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Medical Records are admissible without a witness in a Georgia DUI

On February 16, 2016, in Samuels v. State, 335 Ga. App. 819, 783 SE2d 344 (2016), the Georgia Court of Appeals medical records may be admitted into evidence without a testifying witness including diagnoses and medical opinions as business records under OCGA 24-8-803(6) if presented as Declarations under OCGA 24-9-902(11).

The Court began its analysis by looking at OCGA § 24-8-803(6), which provides:

“Unless the source of information or the method or circumstances of preparation indicate lack of trustworthiness and subject to the provisions of Chapter 7 of this title, a memorandum, report, record, or data compilation, in any form, of acts, events, conditions, opinions, or diagnoses, if (A) made at or near the time of the described acts, events, conditions, opinions, or diagnoses; (B) made by, or from information transmitted by, a person with personal knowledge and a business duty to report; (C) kept in the course of a regularly conducted business activity; and (D) it was the regular practice of that business activity to make the memorandum, report, record, or data compilation, all as shown by the testimony of the custodian or other qualified witness or by a certification that complies with paragraph (11) or (12) of Code Section 24-9-902 or by any other statute permitting certification. The term “business” as used in this paragraph includes any business, institution, association, profession, occupation, and calling of every kind, whether or not conducted for profit…”

OCGA § 24-9-902(11) provides that “the original or a duplicate of a domestic record of regularly conducted activity that would be admissible under paragraph (6) of Code Section 24-8-803 if accompanied by a written declaration of its custodian or other qualified person certifying that the record … was made at or near the time of the occurrence of the matters set forth by, or from information transmitted by, a person with knowledge of such matters; was kept in the course of the regularly conducted activity, and was made by the regularly conducted activity as a regular practice.”

The Court of Appeals held that medical records and opinions are admissible under 803(6) citing the identified Federal Rule of Evidence 803(6) as held in Manocchio v. Moran, 919 F.2d 770, 780(I)(D)(2) (1st Cir.1990); see also United States v. Hall, 419 F.3d 980, 987(II)(A) (9th Cir.2005) (holding that medical records from a hospital visit were kept in the ordinary course of business and are “classic exceptions” to the hearsay rule under Federal Rule of Evidence 803(6)). Cf. Corbett v. State, 266 Ga. 561, 565, 468 S.E.2d 757 (1996) (noting that under Georgia’s former business exception rule, (3) which unlike OCGA § 24-8-803(6) did not expressly permit opinions, hospital records were admissible to the extent they were made in the regular course of business but would constitute hearsay to the extent they contained opinions of third parties not before the court).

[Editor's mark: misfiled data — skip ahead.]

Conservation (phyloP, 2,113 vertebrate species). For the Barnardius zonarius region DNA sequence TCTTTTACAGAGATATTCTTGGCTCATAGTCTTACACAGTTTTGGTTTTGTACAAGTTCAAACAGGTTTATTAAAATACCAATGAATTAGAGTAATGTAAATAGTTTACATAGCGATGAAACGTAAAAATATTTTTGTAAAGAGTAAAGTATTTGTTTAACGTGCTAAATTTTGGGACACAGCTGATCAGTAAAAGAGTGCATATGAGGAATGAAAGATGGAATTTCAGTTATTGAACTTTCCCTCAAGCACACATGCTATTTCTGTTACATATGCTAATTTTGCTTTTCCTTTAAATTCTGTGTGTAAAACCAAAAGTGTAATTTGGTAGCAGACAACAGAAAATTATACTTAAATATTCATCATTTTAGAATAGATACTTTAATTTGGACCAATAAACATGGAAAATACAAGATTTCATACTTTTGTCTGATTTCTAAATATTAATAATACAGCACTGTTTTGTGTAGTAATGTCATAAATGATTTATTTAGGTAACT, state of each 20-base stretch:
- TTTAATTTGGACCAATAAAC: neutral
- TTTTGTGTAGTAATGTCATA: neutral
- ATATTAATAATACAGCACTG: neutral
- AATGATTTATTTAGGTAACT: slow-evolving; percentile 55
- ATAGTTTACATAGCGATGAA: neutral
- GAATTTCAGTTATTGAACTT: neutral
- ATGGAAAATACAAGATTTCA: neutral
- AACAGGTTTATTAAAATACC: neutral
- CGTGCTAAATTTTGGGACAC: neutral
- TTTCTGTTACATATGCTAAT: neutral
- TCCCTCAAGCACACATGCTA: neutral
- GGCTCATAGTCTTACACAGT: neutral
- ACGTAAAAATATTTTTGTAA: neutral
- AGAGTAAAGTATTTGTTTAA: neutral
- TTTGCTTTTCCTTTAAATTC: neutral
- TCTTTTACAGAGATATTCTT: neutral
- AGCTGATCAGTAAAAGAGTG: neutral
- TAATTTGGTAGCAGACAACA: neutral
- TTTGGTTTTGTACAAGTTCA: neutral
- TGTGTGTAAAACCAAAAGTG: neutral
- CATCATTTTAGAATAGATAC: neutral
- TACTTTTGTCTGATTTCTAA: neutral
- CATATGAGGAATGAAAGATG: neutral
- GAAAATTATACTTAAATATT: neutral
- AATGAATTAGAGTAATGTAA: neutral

This is a big change in the practice of both civil and criminal law in Georgia. In the past, Medical Records Custodians would have to be brought to court to authenticate records and a doctor’s deposition would have to be taken to obtain the testimony of medical opinions and diagnoses. Now you just need a signed declaration.  At least in civil cases, you can object to the testimony under OCGA 24-7-702 that the party offering the medical records can not lay the foundation that the records are reliable expert opinions under OCGA 24-7-702. This can be remedied by well-crafted requests for admissions before trial.  In criminal cases, there is no need to establish reliable expert testimony before offering medical records. Under OCGA 24-7-707, “In criminal proceedings, the opinions of experts on any question of science, skill, trade, or like questions shall always be admissible; and such opinions may be given on the facts as proved by other witnesses.”
Finally, because the records were not made in anticipation of litigation, they are not testimonials. If they are not testimonial, then there is no right to confrontation about the medical records. Your only recourse is to subpoena the doctors and nurses for trial. That should be fun.
Bring on the junk science!
-Author: George Creal